In Brief—A review of Åsne Seierstad’s powerfully written book “One of Us.” Read it and weep. I did.
Death and Destruction—
“One of Us” is the most powerful book I’ve ever read. Written by the talented Norwegian journalist Åsne Seierstad, it’s the harrowing chronicle of the life and horrific deed of Anders Breivik who carried out the most irrational and bloody massacre Scandinavia has experienced in modern times.
Captivated by the Dwight Garner review in the New York Times, I was struck by the emotion displayed by the normally analytical Garner. The review and the glowing reputation of Ms. Seierstad who wrote the highly-praised “The Bookseller of Kabul” prompted me to buy and read “One of Us.” I found the book to be beautifully written and uncompromising in its description of what was one of the most cold-blooded mass murders ever put down on paper.
The subject of this book is neither a member of al-Queda nor even of foreign origin. He is a native Norwegian with blond hair and blue eyes. Thus, he is “one of us” as Ms. Seierstad declares in the book’s title. A troubled child from a broken marriage, Breivik grew up in a world and society that has experienced escaping immigrants and refugees from the war-torn parts of the world. Over the years, this misfit absorbed the worst of society’s suspicions and paranoia that infects not just Norway but the rest of the world.
Relying on extensive interviews, courtroom observation and official documents, Ms. Seierstad documents Breivik’s days as an unlawful graffiti “tagger,” his politicization and right-wing phase, his descent into compulsive online gaming, his seduction by the paranoid world of vehemently anti-Muslim web sites and his planning for attack in the deluded belief that he was saving Europe. Always a failure, always an isolated misfit, Breivik’s character is twisted by his warped world-view.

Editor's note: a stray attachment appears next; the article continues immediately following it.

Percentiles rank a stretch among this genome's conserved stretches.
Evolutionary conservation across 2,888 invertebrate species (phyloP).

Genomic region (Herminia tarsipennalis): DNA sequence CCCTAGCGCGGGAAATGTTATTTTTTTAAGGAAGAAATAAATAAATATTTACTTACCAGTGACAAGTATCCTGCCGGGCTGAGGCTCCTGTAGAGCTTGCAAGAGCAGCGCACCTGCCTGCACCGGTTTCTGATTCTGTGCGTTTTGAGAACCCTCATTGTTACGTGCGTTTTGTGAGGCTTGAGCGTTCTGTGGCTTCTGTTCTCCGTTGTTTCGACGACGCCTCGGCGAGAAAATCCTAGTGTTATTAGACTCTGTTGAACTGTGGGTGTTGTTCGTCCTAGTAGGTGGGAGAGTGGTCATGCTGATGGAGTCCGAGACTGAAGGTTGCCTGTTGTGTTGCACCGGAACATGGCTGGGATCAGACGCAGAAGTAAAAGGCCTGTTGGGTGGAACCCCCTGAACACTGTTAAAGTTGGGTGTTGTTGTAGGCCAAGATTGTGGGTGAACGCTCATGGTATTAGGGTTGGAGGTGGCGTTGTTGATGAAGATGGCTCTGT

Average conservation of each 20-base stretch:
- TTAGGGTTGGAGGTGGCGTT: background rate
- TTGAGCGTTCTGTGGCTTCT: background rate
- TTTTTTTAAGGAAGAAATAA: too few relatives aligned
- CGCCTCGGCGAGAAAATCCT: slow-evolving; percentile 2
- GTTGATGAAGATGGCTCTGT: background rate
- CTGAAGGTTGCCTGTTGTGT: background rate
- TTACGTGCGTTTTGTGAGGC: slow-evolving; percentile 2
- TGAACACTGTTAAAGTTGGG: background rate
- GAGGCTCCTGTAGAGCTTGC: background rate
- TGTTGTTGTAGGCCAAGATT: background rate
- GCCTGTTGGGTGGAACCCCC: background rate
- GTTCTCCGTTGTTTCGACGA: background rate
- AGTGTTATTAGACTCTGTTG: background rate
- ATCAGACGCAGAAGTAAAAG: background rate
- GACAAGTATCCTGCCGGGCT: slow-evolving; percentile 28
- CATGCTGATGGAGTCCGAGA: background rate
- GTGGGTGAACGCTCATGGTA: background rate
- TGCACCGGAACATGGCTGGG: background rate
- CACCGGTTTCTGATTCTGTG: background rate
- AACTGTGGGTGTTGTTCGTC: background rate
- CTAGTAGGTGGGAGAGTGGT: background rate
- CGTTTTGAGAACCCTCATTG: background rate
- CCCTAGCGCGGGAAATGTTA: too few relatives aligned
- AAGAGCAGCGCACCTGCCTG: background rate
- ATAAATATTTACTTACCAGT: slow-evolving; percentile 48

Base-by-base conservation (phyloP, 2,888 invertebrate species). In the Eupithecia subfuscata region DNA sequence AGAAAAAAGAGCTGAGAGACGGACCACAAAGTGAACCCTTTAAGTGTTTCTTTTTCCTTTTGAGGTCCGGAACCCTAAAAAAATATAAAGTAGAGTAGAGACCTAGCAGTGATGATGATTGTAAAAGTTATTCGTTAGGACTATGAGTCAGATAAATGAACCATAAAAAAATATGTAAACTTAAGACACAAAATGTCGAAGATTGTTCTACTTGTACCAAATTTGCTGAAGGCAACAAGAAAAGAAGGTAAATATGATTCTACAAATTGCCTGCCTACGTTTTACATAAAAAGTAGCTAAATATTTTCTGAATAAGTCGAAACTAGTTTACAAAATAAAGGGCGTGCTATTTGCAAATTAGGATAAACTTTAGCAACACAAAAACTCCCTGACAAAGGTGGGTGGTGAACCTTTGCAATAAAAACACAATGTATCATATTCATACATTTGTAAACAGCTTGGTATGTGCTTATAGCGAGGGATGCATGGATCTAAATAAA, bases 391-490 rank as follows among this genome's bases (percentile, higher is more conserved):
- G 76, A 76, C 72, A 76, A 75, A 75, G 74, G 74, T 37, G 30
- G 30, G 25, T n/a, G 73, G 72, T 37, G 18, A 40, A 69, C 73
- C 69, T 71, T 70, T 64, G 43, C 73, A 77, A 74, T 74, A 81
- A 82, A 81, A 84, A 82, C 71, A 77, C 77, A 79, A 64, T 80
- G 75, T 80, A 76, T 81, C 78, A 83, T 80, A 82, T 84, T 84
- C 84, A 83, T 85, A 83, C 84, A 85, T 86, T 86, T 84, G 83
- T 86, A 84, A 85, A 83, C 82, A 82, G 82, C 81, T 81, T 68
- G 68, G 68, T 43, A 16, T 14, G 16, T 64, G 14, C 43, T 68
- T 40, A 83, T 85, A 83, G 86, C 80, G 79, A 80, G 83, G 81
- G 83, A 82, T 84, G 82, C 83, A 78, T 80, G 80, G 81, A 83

She describes his fevered bomb-building, the violent deaths of government employees and the destruction of the Prime Minister’s offices leading up to his callous murders of dozens of innocent children enjoying a summer holiday on the island. Seierstad describes the visceral grief of family members, the confusion, fears and guilt of the victims, the survivors and the parents. We experience the trial. The sentence. Prison. It’s all there. It’s a trip into darkness. It’s a picture of Hell.
I watched the transformation of a once human child into a narcissistic monster twisted by hate and ignorance. Intelligence masking an underlying irrationality. At times, I was gripped by anger at Breivik’s cold callousness and at others I found myself rooting for children in the path of death. I read of horrific murder while remaining surprisingly dry-eyed.
It wasn’t until the aftermath when the dead young victims were being quietly processed that I was suddenly wracked by sobs and tears of grief as if those children were my own. Tears flooded my face. The horror of it all will be with me for a long time.
Vengeance against the perpetrator is the usual reaction, but I am an opponent of the death penalty. I remain an opponent of the death penalty. Better to study this poor creature’s evolution and learn about the dark avenues of human nature than to take revenge in behalf of the dead children and grief-stricken parents. The dead cannot return and the grief can never be assuaged by taking yet another life.
I recommend this powerful book to everybody reading my blog. But steel yourself for an emotional wrenching. Prepare yourself…but read it. It’s the future. It’s reality.
Despite our most fervent hopes, this will happen again. Anders Breivik is a hero to many confused souls in today’s mixed-up world. There’s a maelstrom of hate out there. Copycat attempts have already been foiled. More will come. It’s human nature.